The BYOD trend as well as the rise of cloud computing and remote video teleconferencing have meant that securing sensitive data on-the-go is becoming a growing challenge for SMBs. Here are five tips for every business owners to consider when travelling.
The Data Breach Investigations Report (DBIR) study conducted by the Verizon RISK team found there were 855 data breach incidents in 2011, in which 174 million records were compromised.
According to the report, 98 percent of breaches stemmed from external agents, internal employees were implicated in just under 4 percent, and fewer than 1 percent of breaches were done at the hands of business partners.
SMBs might be able address data security hot spots inside their business, but many of these measures fall away when travelling for business. When overseas, lost laptops and mobile devices as well as unsecured wireless networks can all lead to the loss of data.
With this in mind, here are five data security tips from Kroll Advisory Solutions for every business traveller to consider:
1. Ensure your mobile devices are travel ready
For travel purposes, remove sensitive material from your mobile device. This should be done in addition to standard precautions such as encryption, disabling of file-sharing, peer-to-peer communications and vulnerable ports (for laptops and other devices) as well as various security and antivirus programs.
2. Don’t check in
Location-based tools are rapidly increasing in popularity, thanks in part to the pinpoint accuracy of geolocation technology found in today’s mobile devices.
When users “check in” on a location-based social network they’ve broadcast to the world vital information as to their whereabouts, which unintentionally provides vital information to a competitor. Competitive intelligence is increasingly valuable and there are companies that have caught on to using the information freely available from social networking tools to their advantage. When in doubt, think before you post.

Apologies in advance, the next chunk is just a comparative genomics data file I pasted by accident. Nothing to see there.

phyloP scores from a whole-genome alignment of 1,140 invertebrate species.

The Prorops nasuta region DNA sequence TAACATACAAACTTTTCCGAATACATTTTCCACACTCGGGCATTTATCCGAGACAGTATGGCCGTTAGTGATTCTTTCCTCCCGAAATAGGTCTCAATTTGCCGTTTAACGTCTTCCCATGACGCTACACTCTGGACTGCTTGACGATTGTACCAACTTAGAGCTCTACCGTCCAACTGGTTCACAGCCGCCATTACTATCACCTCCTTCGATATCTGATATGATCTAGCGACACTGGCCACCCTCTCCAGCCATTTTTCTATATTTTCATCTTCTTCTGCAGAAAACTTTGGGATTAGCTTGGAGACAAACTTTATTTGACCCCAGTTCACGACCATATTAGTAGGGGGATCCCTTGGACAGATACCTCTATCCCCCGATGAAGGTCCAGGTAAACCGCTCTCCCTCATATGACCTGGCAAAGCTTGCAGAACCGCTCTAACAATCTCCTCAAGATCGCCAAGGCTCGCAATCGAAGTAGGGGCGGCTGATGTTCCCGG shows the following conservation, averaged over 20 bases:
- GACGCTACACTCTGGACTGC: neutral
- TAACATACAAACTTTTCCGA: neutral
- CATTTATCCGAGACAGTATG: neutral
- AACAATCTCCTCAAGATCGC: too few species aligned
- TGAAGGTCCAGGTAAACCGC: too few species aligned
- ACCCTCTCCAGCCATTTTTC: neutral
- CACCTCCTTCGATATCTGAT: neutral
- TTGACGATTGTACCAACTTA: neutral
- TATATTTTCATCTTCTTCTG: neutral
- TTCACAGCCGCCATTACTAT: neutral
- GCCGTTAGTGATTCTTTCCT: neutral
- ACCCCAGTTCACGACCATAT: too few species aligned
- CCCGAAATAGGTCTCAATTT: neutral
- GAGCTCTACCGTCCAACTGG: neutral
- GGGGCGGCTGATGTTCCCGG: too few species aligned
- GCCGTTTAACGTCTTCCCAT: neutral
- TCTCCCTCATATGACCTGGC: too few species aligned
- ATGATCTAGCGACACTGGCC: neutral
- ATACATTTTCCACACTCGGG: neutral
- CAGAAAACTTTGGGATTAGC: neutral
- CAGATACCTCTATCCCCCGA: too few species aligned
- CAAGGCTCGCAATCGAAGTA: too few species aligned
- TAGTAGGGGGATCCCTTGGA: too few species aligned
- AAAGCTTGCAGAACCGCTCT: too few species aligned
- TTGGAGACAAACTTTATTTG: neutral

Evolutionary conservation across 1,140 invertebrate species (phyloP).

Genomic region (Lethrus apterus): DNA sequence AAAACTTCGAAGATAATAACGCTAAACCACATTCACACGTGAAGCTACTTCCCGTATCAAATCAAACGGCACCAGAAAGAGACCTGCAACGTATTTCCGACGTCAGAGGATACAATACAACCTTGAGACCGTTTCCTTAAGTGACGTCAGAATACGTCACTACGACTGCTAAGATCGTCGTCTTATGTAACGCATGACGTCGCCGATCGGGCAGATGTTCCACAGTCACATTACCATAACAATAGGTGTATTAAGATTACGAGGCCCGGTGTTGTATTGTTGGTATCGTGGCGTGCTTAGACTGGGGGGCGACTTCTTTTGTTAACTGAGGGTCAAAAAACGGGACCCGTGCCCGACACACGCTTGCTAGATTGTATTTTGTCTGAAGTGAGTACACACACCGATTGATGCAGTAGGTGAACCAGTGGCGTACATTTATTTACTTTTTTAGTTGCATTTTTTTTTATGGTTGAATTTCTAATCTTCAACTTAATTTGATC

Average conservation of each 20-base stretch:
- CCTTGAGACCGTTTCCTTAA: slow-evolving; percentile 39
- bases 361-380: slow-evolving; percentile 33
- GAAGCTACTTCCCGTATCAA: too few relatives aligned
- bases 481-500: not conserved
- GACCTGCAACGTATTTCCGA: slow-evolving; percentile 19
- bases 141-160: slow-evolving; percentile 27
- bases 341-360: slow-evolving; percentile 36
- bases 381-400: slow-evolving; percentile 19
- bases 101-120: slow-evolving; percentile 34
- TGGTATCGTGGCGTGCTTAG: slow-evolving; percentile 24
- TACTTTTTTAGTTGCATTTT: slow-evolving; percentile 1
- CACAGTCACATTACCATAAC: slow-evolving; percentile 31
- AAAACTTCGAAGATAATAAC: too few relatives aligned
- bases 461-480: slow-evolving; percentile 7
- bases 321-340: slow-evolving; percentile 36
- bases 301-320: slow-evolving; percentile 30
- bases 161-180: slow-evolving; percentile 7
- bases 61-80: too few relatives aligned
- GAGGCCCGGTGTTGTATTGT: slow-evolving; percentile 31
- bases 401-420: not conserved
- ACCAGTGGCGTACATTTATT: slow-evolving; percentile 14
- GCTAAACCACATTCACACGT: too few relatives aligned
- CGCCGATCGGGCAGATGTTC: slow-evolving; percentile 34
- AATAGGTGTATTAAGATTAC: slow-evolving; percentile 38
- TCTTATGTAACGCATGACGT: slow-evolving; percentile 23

3. Don’t forget about paper
Given the proliferation of mobile devices and electronic data, it’s easy to dismiss sensitive paper documents as no longer being a concern, but make no mistake: the data that travellers carry with them is not all electronic in nature.
The physical security of these paper documents needs to be taken into consideration. Never leave documents unsecured in a hotel room or rental car; keep them in the room safe when not in use or keep them with you in a locked briefcase.
4. Know the latest and greatest scams/threats
As we continue to hear of more scams specifically targeting travellers, it’s important to be aware of the most current threats.
Social engineering schemes seem to dominate, particularly at hotels. Sensitive business data aside, it’s important for business travellers to recognise and minimise their risks. Organisations like the BBB, travel agencies or the U.S. Department of State frequently publish information on the latest scams targeting travellers’ information.
5. Be extra vigilant during international travel
According to the FBI, cyber-espionage is a growing problem for corporate entities doing business abroad. In many countries, the laws protecting your sensitive data may be quite weak, making it easier for opportunistic cyber thieves to steal data.
In other instances, foreign competitors may aggressively target your corporate travellers in an effort to steal valuable intelligence.